sofia from ukraine in hungary

As long as life goes on – hope remains

Kateryna lived with her family in southern Ukraine near the city of Kherson. They had a very happy life: a large house, her husband owned a furniture company, and she worked in a large chain of stores as an IT manager. The family always spent their free time together. Kateryna liked to do something for her children: she kept inventing new games, different decorations. She made piñatas, paper flowers and many other things for them. She often baked for the children their favorite cake.

“For me, the most important thing is family, and to it I devote myself completely. This is my whole world,” says Kateryna.

Kateryna has two wonderful children. Her son Artur, 11, is an exceptionally gifted boy. Right from birth he was curious about the world around him. He started reading at an early age and has always loved books. From early childhood he had an extraordinary imagination. As he grew older, new passions arrived. Artur loves computers and programming, sculpts from clay and draws beautifully. In Ukraine, he was involved in swimming, played chess, and attended Aikido classes. He speaks English very well and is now learning Polish. He also took a liking to robotics!

Ukrainian refugees in Hungary

His sister Sonia, 3, was born healthy, but over time the family noticed a developmental delay. Sonia is disabled and has a condition of involuntary eye movement.

“As a mother, I felt that something was wrong with my child in the first hours of her life, but later it became obvious. Special motherhood is a very serious test for mothers,” shares Kateryna.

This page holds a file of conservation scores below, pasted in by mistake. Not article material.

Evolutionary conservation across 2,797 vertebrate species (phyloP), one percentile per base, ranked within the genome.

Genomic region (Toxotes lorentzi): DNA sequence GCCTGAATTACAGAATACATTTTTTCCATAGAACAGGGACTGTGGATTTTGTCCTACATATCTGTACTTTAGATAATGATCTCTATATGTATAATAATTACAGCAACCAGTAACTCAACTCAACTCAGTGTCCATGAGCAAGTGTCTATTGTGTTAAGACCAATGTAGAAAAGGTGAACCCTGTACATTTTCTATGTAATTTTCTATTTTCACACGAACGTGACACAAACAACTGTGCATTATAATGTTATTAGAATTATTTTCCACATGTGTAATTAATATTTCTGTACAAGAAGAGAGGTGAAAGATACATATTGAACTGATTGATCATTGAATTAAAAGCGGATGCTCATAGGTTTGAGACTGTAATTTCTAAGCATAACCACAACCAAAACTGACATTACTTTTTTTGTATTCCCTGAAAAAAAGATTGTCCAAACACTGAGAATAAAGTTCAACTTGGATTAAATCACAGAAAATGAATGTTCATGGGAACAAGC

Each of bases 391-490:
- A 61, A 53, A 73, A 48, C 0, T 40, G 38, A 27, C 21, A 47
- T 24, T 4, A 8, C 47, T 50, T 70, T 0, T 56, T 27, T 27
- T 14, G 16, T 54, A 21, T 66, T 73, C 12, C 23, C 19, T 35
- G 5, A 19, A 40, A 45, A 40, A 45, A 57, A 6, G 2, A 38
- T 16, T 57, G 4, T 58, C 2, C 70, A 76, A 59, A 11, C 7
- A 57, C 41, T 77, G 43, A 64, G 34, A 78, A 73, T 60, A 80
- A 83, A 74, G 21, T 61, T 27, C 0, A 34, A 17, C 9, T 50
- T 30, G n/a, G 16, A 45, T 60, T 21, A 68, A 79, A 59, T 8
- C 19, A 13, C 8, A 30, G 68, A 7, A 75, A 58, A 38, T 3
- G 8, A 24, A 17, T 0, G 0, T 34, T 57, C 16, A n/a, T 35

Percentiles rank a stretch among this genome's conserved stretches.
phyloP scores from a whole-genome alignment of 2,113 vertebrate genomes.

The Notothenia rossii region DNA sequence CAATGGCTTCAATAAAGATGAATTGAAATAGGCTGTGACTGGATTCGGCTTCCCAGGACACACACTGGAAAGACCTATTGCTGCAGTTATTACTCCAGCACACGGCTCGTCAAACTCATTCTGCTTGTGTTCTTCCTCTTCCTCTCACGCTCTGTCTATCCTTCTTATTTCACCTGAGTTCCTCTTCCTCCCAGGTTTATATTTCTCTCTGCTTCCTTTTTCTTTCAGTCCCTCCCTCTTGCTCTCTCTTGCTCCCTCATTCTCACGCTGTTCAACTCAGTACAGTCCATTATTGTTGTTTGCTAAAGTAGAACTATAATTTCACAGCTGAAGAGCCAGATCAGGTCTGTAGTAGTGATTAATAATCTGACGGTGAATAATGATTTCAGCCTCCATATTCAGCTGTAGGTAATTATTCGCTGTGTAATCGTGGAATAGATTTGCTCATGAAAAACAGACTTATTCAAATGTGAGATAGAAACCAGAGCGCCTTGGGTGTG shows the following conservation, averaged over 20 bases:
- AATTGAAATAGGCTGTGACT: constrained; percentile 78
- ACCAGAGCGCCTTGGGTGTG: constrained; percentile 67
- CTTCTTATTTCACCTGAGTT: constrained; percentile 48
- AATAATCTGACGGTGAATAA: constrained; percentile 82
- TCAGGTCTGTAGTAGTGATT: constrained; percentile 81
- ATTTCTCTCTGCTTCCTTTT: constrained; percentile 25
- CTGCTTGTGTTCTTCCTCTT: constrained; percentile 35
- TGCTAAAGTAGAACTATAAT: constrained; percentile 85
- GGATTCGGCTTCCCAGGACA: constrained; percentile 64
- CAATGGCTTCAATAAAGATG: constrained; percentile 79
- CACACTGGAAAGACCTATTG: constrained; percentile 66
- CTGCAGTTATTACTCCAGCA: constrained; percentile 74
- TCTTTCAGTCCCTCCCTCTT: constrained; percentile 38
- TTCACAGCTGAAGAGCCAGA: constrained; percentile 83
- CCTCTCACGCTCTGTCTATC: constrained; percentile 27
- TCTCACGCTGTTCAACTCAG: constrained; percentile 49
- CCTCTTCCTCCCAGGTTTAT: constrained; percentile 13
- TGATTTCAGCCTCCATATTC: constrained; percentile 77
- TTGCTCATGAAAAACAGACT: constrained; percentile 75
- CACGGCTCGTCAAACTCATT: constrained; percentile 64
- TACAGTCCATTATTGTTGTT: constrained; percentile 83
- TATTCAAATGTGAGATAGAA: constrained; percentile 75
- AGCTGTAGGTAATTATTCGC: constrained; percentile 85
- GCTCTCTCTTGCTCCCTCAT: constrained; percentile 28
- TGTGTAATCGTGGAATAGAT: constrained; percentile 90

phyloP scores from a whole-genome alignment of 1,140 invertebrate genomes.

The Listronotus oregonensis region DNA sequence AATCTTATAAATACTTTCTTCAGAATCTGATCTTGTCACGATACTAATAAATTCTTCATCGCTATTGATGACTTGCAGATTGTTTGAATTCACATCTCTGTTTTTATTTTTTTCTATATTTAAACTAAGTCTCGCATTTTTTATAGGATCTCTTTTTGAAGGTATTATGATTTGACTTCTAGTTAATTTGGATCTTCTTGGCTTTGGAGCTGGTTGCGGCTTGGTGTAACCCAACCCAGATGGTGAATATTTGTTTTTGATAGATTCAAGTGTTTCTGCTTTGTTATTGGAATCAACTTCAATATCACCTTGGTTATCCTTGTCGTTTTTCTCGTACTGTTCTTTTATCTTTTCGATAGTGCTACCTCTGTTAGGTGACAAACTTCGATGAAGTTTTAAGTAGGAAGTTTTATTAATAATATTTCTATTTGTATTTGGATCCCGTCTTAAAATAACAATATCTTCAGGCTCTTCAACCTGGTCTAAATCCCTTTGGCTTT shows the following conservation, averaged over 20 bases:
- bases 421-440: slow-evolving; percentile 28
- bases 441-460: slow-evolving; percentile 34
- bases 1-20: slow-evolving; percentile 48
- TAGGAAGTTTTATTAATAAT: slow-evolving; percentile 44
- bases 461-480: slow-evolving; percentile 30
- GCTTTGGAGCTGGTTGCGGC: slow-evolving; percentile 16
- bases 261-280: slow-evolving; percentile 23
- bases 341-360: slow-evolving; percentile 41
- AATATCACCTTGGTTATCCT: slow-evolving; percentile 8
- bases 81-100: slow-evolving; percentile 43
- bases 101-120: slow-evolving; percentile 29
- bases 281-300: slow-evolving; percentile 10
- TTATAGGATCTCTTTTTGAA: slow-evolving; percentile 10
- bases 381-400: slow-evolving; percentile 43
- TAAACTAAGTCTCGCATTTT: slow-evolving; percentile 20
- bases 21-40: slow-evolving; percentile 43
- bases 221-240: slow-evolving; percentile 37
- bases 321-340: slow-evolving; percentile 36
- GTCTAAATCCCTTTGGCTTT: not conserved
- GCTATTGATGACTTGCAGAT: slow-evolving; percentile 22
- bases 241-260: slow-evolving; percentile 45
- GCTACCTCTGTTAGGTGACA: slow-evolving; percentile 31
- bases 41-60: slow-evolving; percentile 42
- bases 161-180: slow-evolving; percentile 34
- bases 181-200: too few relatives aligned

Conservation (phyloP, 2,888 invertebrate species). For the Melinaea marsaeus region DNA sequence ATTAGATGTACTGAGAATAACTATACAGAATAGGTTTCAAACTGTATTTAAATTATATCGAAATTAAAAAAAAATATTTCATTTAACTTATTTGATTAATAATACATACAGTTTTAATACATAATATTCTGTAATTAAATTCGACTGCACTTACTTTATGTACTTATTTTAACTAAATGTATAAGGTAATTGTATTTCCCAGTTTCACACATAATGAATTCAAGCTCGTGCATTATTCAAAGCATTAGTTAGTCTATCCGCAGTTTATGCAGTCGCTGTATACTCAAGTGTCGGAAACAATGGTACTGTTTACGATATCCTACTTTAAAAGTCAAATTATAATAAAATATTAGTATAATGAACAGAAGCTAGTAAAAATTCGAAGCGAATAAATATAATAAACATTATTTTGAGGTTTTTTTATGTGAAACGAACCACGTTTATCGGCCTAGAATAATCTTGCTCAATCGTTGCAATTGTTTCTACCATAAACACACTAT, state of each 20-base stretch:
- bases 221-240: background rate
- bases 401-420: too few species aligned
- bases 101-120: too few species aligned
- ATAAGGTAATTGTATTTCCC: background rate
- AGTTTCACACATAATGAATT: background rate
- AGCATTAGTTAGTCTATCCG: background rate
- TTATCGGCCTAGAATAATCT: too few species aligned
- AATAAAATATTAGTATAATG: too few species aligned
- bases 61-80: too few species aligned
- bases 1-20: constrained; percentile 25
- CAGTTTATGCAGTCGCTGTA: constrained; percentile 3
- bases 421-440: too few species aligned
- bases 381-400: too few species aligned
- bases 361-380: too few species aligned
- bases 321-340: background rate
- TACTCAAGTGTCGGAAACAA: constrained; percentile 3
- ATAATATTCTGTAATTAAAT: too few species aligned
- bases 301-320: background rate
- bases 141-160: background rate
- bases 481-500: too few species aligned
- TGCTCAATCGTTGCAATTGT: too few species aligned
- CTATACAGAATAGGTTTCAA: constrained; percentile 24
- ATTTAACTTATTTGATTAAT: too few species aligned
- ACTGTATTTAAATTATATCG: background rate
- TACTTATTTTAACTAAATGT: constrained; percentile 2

Sonia underwent expensive tests, treatments and rehabilitation. The family spent all their savings on the child’s therapy. Many of their dreams and plans had to be put on hold. But despite everything, they did not give up and the results are there: Sonia started walking at the age of 3 years and 2 months. She does not speak yet, but she is already saying simple words. She understands everything and is a very polite and calm little girl.

“Sonia, despite the pain she went through, has incredibly good energy, some kind of inner extraordinary harmony! With the arrival of my daughter in my life, I learned to find in myself extraordinary reserves of strength. Because I cannot give up if she is suffering. I want, and need, to do everything for her to have a happy life.” adds Kateryna.

The family had to evacuate and leave everything they had behind. Their village has been destroyed and right now there is nothing to return to. The last three days before leaving were extremely difficult. The family spent two days in the basement. There was constant shelling.

“More than the shelling I was afraid for my sister. Sonia was very scared and cried all the time,” says Artur.

Ukrainian refugee boy in Hungary

The family arrived in Poland on March 18 and reunited with friends who have been living in the country for over seven years now.

“As long as life goes on – hope remains! I believe that someday I will return to my hometown, see my family and friends again,” says Kateryna, full of emotion.

The family learned about Habitat for Humanity from a Polish woman who hosted Kateryna’s friend at her home. Habitat provided them with a cozy apartment with a small garden, where the children play in the summer. There is a school, stores and, most importantly, a clinic nearby.

“I am very grateful for this help! I don’t know what we would have done without it. I accepted the help with the thought that once we overcome our difficulties, I will do everything to help more people,” notes Kateryna.

This year’s Christmas will be very difficult for the family, without relatives and friends with whom they have always celebrated this special time.

“For me, Christmas is a family holiday. We’ve always spent Christmas with our dear ones. But I am very happy that everyone is alive and well. I dream that we will get together soon,” concludes Kateryna.

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